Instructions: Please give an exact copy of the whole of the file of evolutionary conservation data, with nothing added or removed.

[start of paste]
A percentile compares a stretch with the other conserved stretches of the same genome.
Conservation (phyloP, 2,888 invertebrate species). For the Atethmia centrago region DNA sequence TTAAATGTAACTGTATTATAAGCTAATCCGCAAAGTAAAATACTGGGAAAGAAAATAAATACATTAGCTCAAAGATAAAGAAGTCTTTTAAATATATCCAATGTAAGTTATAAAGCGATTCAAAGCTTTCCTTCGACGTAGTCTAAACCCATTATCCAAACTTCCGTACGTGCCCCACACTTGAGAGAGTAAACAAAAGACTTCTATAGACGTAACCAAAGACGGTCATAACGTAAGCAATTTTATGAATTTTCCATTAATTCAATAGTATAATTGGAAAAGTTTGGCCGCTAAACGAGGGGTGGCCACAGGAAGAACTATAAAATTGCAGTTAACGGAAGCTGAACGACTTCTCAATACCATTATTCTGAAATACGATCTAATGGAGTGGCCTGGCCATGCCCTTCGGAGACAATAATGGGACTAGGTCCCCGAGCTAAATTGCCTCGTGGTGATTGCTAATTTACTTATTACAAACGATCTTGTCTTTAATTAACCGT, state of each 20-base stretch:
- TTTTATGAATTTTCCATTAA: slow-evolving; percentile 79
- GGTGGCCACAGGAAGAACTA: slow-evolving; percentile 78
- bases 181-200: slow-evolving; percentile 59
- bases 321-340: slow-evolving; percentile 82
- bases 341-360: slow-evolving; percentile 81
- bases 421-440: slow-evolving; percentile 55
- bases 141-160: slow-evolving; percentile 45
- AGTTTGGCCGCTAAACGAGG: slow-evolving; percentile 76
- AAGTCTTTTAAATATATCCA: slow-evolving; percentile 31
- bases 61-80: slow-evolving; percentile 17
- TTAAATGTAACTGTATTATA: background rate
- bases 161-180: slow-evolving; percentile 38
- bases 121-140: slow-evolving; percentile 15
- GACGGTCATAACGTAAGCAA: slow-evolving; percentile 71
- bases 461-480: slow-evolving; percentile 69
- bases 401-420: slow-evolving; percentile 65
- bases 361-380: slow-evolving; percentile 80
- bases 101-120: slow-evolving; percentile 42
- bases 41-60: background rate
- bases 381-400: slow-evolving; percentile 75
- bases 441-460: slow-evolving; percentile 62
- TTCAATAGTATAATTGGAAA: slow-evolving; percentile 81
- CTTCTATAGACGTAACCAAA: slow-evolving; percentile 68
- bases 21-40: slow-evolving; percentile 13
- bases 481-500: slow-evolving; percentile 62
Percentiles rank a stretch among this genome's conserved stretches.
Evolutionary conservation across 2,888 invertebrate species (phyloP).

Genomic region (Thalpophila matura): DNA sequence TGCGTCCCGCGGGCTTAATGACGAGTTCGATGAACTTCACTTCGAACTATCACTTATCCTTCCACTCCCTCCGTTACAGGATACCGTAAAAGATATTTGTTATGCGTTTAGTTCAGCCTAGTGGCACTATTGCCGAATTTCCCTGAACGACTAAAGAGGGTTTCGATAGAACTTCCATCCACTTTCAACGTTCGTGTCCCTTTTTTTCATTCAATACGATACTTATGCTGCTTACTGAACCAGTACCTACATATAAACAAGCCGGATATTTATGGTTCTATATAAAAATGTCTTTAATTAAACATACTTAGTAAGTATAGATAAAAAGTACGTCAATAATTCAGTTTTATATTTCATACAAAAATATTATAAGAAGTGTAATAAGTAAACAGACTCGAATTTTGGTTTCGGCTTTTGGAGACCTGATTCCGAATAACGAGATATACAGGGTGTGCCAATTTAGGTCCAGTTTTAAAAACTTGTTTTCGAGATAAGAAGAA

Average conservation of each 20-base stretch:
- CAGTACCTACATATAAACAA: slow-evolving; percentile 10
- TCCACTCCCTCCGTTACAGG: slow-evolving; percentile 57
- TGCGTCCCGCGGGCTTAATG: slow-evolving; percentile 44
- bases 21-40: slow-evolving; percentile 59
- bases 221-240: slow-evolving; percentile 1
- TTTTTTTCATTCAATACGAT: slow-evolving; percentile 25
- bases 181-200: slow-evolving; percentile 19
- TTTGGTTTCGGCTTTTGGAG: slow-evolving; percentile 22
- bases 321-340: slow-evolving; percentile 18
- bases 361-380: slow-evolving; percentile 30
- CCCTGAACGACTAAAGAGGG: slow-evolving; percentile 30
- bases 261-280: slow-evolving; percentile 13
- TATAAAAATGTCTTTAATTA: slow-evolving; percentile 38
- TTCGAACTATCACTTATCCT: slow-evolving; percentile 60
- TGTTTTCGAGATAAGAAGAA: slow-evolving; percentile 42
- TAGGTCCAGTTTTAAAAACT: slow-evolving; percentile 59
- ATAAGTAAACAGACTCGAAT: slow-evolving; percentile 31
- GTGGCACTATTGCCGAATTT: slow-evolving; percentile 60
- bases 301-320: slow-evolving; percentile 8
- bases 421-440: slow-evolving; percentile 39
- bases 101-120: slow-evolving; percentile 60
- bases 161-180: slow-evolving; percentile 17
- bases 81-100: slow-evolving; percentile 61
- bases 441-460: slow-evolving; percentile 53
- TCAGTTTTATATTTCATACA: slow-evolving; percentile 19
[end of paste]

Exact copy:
A percentile compares a stretch with the other conserved stretches of the same genome.
Conservation (phyloP, 2,888 invertebrate species). For the Atethmia centrago region DNA sequence TTAAATGTAACTGTATTATAAGCTAATCCGCAAAGTAAAATACTGGGAAAGAAAATAAATACATTAGCTCAAAGATAAAGAAGTCTTTTAAATATATCCAATGTAAGTTATAAAGCGATTCAAAGCTTTCCTTCGACGTAGTCTAAACCCATTATCCAAACTTCCGTACGTGCCCCACACTTGAGAGAGTAAACAAAAGACTTCTATAGACGTAACCAAAGACGGTCATAACGTAAGCAATTTTATGAATTTTCCATTAATTCAATAGTATAATTGGAAAAGTTTGGCCGCTAAACGAGGGGTGGCCACAGGAAGAACTATAAAATTGCAGTTAACGGAAGCTGAACGACTTCTCAATACCATTATTCTGAAATACGATCTAATGGAGTGGCCTGGCCATGCCCTTCGGAGACAATAATGGGACTAGGTCCCCGAGCTAAATTGCCTCGTGGTGATTGCTAATTTACTTATTACAAACGATCTTGTCTTTAATTAACCGT, state of each 20-base stretch:
- TTTTATGAATTTTCCATTAA: slow-evolving; percentile 79
- GGTGGCCACAGGAAGAACTA: slow-evolving; percentile 78
- bases 181-200: slow-evolving; percentile 59
- bases 321-340: slow-evolving; percentile 82
- bases 341-360: slow-evolving; percentile 81
- bases 421-440: slow-evolving; percentile 55
- bases 141-160: slow-evolving; percentile 45
- AGTTTGGCCGCTAAACGAGG: slow-evolving; percentile 76
- AAGTCTTTTAAATATATCCA: slow-evolving; percentile 31
- bases 61-80: slow-evolving; percentile 17
- TTAAATGTAACTGTATTATA: background rate
- bases 161-180: slow-evolving; percentile 38
- bases 121-140: slow-evolving; percentile 15
- GACGGTCATAACGTAAGCAA: slow-evolving; percentile 71
- bases 461-480: slow-evolving; percentile 69
- bases 401-420: slow-evolving; percentile 65
- bases 361-380: slow-evolving; percentile 80
- bases 101-120: slow-evolving; percentile 42
- bases 41-60: background rate
- bases 381-400: slow-evolving; percentile 75
- bases 441-460: slow-evolving; percentile 62
- TTCAATAGTATAATTGGAAA: slow-evolving; percentile 81
- CTTCTATAGACGTAACCAAA: slow-evolving; percentile 68
- bases 21-40: slow-evolving; percentile 13
- bases 481-500: slow-evolving; percentile 62
Percentiles rank a stretch among this genome's conserved stretches.
Evolutionary conservation across 2,888 invertebrate species (phyloP).

Genomic region (Thalpophila matura): DNA sequence TGCGTCCCGCGGGCTTAATGACGAGTTCGATGAACTTCACTTCGAACTATCACTTATCCTTCCACTCCCTCCGTTACAGGATACCGTAAAAGATATTTGTTATGCGTTTAGTTCAGCCTAGTGGCACTATTGCCGAATTTCCCTGAACGACTAAAGAGGGTTTCGATAGAACTTCCATCCACTTTCAACGTTCGTGTCCCTTTTTTTCATTCAATACGATACTTATGCTGCTTACTGAACCAGTACCTACATATAAACAAGCCGGATATTTATGGTTCTATATAAAAATGTCTTTAATTAAACATACTTAGTAAGTATAGATAAAAAGTACGTCAATAATTCAGTTTTATATTTCATACAAAAATATTATAAGAAGTGTAATAAGTAAACAGACTCGAATTTTGGTTTCGGCTTTTGGAGACCTGATTCCGAATAACGAGATATACAGGGTGTGCCAATTTAGGTCCAGTTTTAAAAACTTGTTTTCGAGATAAGAAGAA

Average conservation of each 20-base stretch:
- CAGTACCTACATATAAACAA: slow-evolving; percentile 10
- TCCACTCCCTCCGTTACAGG: slow-evolving; percentile 57
- TGCGTCCCGCGGGCTTAATG: slow-evolving; percentile 44
- bases 21-40: slow-evolving; percentile 59
- bases 221-240: slow-evolving; percentile 1
- TTTTTTTCATTCAATACGAT: slow-evolving; percentile 25
- bases 181-200: slow-evolving; percentile 19
- TTTGGTTTCGGCTTTTGGAG: slow-evolving; percentile 22
- bases 321-340: slow-evolving; percentile 18
- bases 361-380: slow-evolving; percentile 30
- CCCTGAACGACTAAAGAGGG: slow-evolving; percentile 30
- bases 261-280: slow-evolving; percentile 13
- TATAAAAATGTCTTTAATTA: slow-evolving; percentile 38
- TTCGAACTATCACTTATCCT: slow-evolving; percentile 60
- TGTTTTCGAGATAAGAAGAA: slow-evolving; percentile 42
- TAGGTCCAGTTTTAAAAACT: slow-evolving; percentile 59
- ATAAGTAAACAGACTCGAAT: slow-evolving; percentile 31
- GTGGCACTATTGCCGAATTT: slow-evolving; percentile 60
- bases 301-320: slow-evolving; percentile 8
- bases 421-440: slow-evolving; percentile 39
- bases 101-120: slow-evolving; percentile 60
- bases 161-180: slow-evolving; percentile 17
- bases 81-100: slow-evolving; percentile 61
- bases 441-460: slow-evolving; percentile 53
- TCAGTTTTATATTTCATACA: slow-evolving; percentile 19